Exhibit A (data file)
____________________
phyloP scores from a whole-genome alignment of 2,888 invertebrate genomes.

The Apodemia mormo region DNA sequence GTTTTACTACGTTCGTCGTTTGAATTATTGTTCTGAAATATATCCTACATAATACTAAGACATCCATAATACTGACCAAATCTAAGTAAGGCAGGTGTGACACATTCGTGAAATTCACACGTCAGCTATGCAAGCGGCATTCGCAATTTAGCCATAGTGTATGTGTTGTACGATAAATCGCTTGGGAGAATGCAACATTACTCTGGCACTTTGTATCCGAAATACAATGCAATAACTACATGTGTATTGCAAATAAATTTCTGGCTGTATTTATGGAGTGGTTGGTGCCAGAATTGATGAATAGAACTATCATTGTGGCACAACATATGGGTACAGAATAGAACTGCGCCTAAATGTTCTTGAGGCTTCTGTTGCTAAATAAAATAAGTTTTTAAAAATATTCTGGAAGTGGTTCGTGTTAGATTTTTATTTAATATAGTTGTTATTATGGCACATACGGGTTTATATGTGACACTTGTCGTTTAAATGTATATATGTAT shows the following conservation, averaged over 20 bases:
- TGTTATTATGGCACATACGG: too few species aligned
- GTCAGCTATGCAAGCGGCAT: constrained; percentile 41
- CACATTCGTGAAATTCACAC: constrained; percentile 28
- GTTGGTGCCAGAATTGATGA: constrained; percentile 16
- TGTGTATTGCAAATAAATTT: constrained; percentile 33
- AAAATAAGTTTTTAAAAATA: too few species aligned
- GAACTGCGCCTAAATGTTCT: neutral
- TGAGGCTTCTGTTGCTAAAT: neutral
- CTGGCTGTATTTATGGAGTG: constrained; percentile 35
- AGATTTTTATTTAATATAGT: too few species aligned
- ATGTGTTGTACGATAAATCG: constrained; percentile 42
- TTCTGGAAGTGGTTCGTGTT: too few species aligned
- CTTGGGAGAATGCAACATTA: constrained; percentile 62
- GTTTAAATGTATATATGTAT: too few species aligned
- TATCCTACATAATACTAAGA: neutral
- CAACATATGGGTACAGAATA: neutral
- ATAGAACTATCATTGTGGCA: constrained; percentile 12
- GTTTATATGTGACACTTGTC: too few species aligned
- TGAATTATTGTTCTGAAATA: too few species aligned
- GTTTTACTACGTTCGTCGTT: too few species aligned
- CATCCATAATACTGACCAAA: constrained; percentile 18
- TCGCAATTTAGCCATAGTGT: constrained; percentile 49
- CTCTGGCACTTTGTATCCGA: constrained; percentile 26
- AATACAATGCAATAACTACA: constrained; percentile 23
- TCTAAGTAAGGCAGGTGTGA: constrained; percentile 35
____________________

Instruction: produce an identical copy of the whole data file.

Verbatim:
phyloP scores from a whole-genome alignment of 2,888 invertebrate genomes.

The Apodemia mormo region DNA sequence GTTTTACTACGTTCGTCGTTTGAATTATTGTTCTGAAATATATCCTACATAATACTAAGACATCCATAATACTGACCAAATCTAAGTAAGGCAGGTGTGACACATTCGTGAAATTCACACGTCAGCTATGCAAGCGGCATTCGCAATTTAGCCATAGTGTATGTGTTGTACGATAAATCGCTTGGGAGAATGCAACATTACTCTGGCACTTTGTATCCGAAATACAATGCAATAACTACATGTGTATTGCAAATAAATTTCTGGCTGTATTTATGGAGTGGTTGGTGCCAGAATTGATGAATAGAACTATCATTGTGGCACAACATATGGGTACAGAATAGAACTGCGCCTAAATGTTCTTGAGGCTTCTGTTGCTAAATAAAATAAGTTTTTAAAAATATTCTGGAAGTGGTTCGTGTTAGATTTTTATTTAATATAGTTGTTATTATGGCACATACGGGTTTATATGTGACACTTGTCGTTTAAATGTATATATGTAT shows the following conservation, averaged over 20 bases:
- TGTTATTATGGCACATACGG: too few species aligned
- GTCAGCTATGCAAGCGGCAT: constrained; percentile 41
- CACATTCGTGAAATTCACAC: constrained; percentile 28
- GTTGGTGCCAGAATTGATGA: constrained; percentile 16
- TGTGTATTGCAAATAAATTT: constrained; percentile 33
- AAAATAAGTTTTTAAAAATA: too few species aligned
- GAACTGCGCCTAAATGTTCT: neutral
- TGAGGCTTCTGTTGCTAAAT: neutral
- CTGGCTGTATTTATGGAGTG: constrained; percentile 35
- AGATTTTTATTTAATATAGT: too few species aligned
- ATGTGTTGTACGATAAATCG: constrained; percentile 42
- TTCTGGAAGTGGTTCGTGTT: too few species aligned
- CTTGGGAGAATGCAACATTA: constrained; percentile 62
- GTTTAAATGTATATATGTAT: too few species aligned
- TATCCTACATAATACTAAGA: neutral
- CAACATATGGGTACAGAATA: neutral
- ATAGAACTATCATTGTGGCA: constrained; percentile 12
- GTTTATATGTGACACTTGTC: too few species aligned
- TGAATTATTGTTCTGAAATA: too few species aligned
- GTTTTACTACGTTCGTCGTT: too few species aligned
- CATCCATAATACTGACCAAA: constrained; percentile 18
- TCGCAATTTAGCCATAGTGT: constrained; percentile 49
- CTCTGGCACTTTGTATCCGA: constrained; percentile 26
- AATACAATGCAATAACTACA: constrained; percentile 23
- TCTAAGTAAGGCAGGTGTGA: constrained; percentile 35